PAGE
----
More Taxes Please!
With pressure mounting as the 6th May General Election grows ever nearer, there’s a great deal of conflicting opinion about which tax proposals will help restore Britain’s failing economy. However, all the proposals I’ve seen have failed to include the one tax I would love to see introduced: an excise duty on meat, milk and eggs. Taxing “flesh foods” and animal secretions will help save animals, halt climate change and other environmental problems and reduce the crippling costs of meat consumption that burden the National Health Service.
Consumers already pay taxes on cigarettes, alcohol and petrol in an effort to help offset their health and environmental costs, but even though meat is a leading cause of climate change and environmental degradation and is a known health hazard, it has so far gotten off tax-free.
Scientists, policymakers and the public now recognise that significant and urgent action must be taken to halt climate change. Increasingly, the most clear-sighted scientists agree that unless people dramatically reduce their consumption of animal-derived products, we won’t be able to make a meaningful dent in the climate crisis. A tax on meat, eggs and dairy foods would encourage people to start making that transition.
A 2006 United Nations report concluded that the livestock industry is “one of the top two or three most significant contributors to the most serious environmental problems, at every scale from local to global”. A more recent study, “Livestock and Climate Change”, which was published by the Worldwatch Institute, estimates that raising animals for food produces approximately 51 per cent of all greenhouse-gas emissions. Lord Stern, author of the Stern Report, put it most simply: “Meat is a wasteful use of water and creates a lot of greenhouse gases. It puts enormous pressure on the world’s resources. A vegetarian diet is better”.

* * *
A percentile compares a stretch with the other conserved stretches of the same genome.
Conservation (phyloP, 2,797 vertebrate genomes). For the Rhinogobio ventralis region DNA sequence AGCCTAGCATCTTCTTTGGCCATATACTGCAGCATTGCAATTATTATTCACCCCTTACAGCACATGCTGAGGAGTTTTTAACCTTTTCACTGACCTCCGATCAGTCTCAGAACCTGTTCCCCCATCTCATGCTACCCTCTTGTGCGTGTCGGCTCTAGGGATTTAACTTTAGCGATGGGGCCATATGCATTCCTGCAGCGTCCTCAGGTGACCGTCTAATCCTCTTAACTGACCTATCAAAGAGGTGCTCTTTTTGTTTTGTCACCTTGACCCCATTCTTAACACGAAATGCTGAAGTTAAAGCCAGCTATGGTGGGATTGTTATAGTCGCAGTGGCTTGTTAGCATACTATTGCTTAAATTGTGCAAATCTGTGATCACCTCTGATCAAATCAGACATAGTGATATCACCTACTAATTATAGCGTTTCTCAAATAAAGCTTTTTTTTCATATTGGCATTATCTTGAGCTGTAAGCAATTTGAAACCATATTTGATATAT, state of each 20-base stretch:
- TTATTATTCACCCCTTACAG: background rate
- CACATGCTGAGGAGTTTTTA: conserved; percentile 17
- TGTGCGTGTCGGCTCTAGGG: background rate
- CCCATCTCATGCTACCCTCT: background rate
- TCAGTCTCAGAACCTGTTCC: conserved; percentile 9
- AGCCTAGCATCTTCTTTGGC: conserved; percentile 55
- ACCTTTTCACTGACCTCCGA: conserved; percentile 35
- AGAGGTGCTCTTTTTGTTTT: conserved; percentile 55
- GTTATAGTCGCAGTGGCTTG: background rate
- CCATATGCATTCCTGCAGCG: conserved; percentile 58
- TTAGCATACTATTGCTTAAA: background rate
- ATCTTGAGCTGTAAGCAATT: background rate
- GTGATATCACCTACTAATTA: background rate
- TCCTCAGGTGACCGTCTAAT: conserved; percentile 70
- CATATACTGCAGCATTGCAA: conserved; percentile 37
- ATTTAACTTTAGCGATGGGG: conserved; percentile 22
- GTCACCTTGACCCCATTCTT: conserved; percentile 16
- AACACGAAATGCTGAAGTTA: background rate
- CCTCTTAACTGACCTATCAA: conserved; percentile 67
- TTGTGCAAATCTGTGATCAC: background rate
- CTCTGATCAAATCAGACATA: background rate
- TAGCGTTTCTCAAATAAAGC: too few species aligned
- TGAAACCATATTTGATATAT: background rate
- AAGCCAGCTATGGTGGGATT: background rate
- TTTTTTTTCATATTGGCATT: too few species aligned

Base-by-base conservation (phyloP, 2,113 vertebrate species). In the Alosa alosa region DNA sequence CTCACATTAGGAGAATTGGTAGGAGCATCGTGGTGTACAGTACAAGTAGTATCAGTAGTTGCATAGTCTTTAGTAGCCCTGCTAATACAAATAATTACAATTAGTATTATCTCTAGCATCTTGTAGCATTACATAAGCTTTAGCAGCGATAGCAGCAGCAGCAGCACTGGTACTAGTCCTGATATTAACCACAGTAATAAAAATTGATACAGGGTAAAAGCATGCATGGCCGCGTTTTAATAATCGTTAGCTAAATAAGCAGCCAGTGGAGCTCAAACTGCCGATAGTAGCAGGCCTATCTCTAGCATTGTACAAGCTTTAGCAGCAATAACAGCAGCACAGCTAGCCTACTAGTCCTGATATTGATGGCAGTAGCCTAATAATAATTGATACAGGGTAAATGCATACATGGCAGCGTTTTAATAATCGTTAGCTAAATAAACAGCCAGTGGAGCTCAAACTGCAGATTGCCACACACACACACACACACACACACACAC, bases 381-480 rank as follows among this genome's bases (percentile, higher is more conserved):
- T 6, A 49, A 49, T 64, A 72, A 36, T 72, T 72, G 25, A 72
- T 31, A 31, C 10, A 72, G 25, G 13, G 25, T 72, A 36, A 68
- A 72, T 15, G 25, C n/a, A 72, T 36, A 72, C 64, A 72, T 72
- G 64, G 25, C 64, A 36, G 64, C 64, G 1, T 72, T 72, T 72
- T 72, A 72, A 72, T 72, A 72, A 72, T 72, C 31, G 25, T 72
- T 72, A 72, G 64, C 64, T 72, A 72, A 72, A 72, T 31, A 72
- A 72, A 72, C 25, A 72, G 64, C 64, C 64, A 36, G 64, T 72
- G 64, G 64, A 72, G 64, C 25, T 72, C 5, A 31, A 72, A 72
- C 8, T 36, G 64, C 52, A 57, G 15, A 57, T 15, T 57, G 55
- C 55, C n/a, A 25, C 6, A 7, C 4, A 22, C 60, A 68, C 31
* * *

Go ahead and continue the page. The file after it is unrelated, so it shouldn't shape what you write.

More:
A tax on meat, eggs and dairy foods would work alongside other measures currently being promoted to help slow climate change, such as encouraging the use of renewable energy, reducing emissions from transport and installing better insulation in homes. It certainly doesn’t make sense to consider any other incentives for going green whilst ignoring the obvious, which is that going vegan is the single most important choice we can make to help fight against climate change.
As if the devastating impact that meat, egg and dairy production has on the environment isn’t reason enough for adopting a vegan diet, we know that these foods are the largest sources of saturated fat in our diets which contributes directly to our deadliest diseases. Every year, millions of Britons get sick and die from preventable cases of heart disease, cancer, stroke, obesity, hypertension and diabetes – all of which have been proven by numerous studies to be associated with meat consumption. A meat tax would bring more fairness to the tax system by making people contribute more for their treatment if they choose to consume products that put them at greater risk of disease. At a time when we are shutting down A&E departments up and down the country as a result of mounting budget constraints, a meat tax is a fair and logical way to pay back into our overextended Health Service.
We were able to overcome the enormous political influence of the tobacco and alcohol companies in order to tax their products. Now it’s time to protect British consumers and the environment from the negative impact of meat, eggs and dairy foods.
Considering that animals are forced to pay the ultimate price for these products, people who consume them should at the very least have to pay a few more pence for that choice. By introducing this tax, the government would give people yet another incentive to choose vegan foods, helping to save animals, the environment and maybe even some human lives.